Donald Trump to expand US military intervention in Afghanistan

US President Donald Trump discarded his previous criticism of the 16-year-old war as a waste of time and money, announcing that he would prolong the US military intervention in Afghanistan

The US President warned it was not a
The US President warned it was not a "blank cheque" for Afghanistan

US President Donald Trump has announced he would prolong the US military intervention in Afghanistan, which he once described as a “complete waste”, bowing to advice from his top officials to raise the stakes once more in the 16-year conflict.

In a televised address to troops at Fort Myer in Virginia, Trump said he was setting out a new strategy for Afghanistan and South Asia. He said his original instinct was to pull US forces out, but had instead decided to stay and "fight to win" - avoiding the mistakes made in Iraq.

"My instinct was to pull out," Trump said as he spoke of his frustration with a war that has killed thousands of US troops and cost US taxpayers trillions of dollars.

But following months of deliberation, Trump said he had concluded "the consequences of a rapid exit are both predictable and unacceptable" leaving a "vacuum" that terrorists "would instantly fill."

Trump declared he would no longer announce troop levels but would focus on allowing US forces to target the Taliban and other terrorist groups wherever they were in Afghanistan.

He said he wanted to shift from a time-based approach in Afghanistan to one based on conditions on the ground, adding he would not set out deadlines.

However, the US President warned it was not a "blank cheque" for Afghanistan.

"America will work with the Afghan government, so long as we see commitment and progress," he said.

He added that the Pakistani government should be responsible of cutting support for militants who find a haven along the Afghan border. Trump warned that Islamabad would have “much to lose” if it did not comply.

Trump repeatedly presented his ideas for South Asia as a radical departure from the Obama administration, with a tighter focus on counter-terrorism.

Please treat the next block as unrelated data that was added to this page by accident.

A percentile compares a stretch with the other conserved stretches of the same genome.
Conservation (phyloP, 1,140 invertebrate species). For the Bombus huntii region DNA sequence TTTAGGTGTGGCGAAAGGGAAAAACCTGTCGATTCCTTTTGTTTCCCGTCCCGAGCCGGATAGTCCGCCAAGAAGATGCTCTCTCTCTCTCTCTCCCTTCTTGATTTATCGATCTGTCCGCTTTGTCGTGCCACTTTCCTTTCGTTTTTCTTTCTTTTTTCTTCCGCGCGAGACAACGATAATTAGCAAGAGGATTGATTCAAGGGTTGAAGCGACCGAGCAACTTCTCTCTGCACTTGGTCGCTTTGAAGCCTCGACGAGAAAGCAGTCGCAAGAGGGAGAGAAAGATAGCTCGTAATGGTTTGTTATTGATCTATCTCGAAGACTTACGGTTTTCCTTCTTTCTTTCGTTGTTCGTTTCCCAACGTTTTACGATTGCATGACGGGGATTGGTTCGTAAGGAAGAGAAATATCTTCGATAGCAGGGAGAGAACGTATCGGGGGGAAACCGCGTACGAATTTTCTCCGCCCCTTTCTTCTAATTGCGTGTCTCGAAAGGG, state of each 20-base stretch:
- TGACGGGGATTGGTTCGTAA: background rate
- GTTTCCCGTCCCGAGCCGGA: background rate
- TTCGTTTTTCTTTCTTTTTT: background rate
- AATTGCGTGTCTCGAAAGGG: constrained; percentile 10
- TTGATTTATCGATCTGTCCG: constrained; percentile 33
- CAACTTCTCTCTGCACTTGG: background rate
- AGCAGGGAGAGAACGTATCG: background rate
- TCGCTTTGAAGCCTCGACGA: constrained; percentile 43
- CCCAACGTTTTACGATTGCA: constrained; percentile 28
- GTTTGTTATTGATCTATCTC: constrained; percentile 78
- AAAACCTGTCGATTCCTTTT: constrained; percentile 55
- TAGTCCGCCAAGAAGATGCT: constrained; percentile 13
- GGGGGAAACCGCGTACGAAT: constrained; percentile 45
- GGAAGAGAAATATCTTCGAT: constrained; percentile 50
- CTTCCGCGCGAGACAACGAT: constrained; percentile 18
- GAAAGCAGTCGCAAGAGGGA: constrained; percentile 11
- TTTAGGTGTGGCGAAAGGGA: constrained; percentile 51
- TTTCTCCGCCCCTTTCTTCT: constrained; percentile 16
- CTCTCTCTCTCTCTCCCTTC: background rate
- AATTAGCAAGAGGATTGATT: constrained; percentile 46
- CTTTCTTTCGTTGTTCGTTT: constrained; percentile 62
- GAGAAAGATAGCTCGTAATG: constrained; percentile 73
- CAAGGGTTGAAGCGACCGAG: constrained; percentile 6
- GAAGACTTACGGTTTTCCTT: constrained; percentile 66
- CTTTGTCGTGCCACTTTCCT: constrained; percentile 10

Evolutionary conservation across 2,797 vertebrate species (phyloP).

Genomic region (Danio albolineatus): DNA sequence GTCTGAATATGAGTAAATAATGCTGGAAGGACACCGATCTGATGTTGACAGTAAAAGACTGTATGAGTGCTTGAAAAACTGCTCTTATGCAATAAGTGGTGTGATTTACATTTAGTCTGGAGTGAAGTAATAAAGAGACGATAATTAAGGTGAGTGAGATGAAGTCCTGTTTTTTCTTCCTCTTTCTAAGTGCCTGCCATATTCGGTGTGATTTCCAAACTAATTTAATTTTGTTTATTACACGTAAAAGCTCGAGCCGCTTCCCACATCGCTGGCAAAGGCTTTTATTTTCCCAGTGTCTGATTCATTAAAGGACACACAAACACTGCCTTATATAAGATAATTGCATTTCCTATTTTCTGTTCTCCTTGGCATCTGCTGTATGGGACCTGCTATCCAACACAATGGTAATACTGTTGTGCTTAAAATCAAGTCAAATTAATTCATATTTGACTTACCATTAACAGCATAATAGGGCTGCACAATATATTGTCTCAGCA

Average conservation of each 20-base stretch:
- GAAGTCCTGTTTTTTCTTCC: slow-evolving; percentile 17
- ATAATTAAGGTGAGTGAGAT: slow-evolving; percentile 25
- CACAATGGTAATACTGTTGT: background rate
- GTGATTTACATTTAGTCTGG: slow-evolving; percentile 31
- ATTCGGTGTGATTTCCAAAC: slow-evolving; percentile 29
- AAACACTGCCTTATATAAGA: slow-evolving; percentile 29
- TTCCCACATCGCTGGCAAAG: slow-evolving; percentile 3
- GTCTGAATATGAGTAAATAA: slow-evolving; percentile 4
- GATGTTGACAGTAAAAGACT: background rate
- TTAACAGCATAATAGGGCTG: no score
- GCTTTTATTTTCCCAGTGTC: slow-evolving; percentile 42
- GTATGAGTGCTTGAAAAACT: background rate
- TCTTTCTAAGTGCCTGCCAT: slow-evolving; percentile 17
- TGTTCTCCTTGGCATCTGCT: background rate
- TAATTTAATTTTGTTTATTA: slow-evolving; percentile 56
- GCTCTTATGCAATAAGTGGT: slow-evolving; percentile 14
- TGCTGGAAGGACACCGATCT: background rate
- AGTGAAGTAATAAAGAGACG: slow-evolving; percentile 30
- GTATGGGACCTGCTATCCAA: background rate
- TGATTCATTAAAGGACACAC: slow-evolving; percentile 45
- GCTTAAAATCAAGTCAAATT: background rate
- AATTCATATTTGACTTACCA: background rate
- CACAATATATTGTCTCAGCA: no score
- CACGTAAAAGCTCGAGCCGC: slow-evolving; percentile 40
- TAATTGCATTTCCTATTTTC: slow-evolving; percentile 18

“We are not nation building again. We are killing terrorists,” he said. But the Fort Myer speech suggested that the tasks facing US soldiers and diplomats in the region would remain the same, attacking terrorist groups while trying to bolster the Afghan government’s own forces and trying to put pressure on Kabul and Islamabad to help more.

In his address, Trump made a virtue of avoiding details, saying he would not repeat what he presented as the Obama administration’s mistake of signalling plans to the nation’s enemies. Instead, key decisions would be taken by military commanders and determined by “conditions on the ground and not arbitrary timetables”.

However, the Trump White House has already given the Pentagon authority to deploy another 4,000 more troops to bolster the 8,400 there already and vice-president Mike Pence was reported to have told Congress that 3,900 extra soldiers would be sent.

Meanwhile, Trump made it clear he expects his existing allies to support him in his new strategy, telling them he wanted them to raise their countries' contributions "in line with our own".

US Defence Secretary Jim Mattis indicated in a statement "several" US allies had already "committed to increasing their troop numbers".

“Together, we will assist the Afghan Security forces to destroy the terrorist hub,” Mattis said.

In another coordinated statement, the secretary of state, Rex Tillerson said that the administration was making clear to the Taliban that they will not win on the battlefield,” and that the US was ready to support peace talks between Kabul and the Taliban ‘without preconditions”. This too was the Obama administration’s policy.

A conflict that began in October 2001 as a hunt for the 9/11 attackers has turned into a vexed effort to keep Afghanistan's divided and corruption-hindered democracy alive amid a brutal Taliban insurgency.

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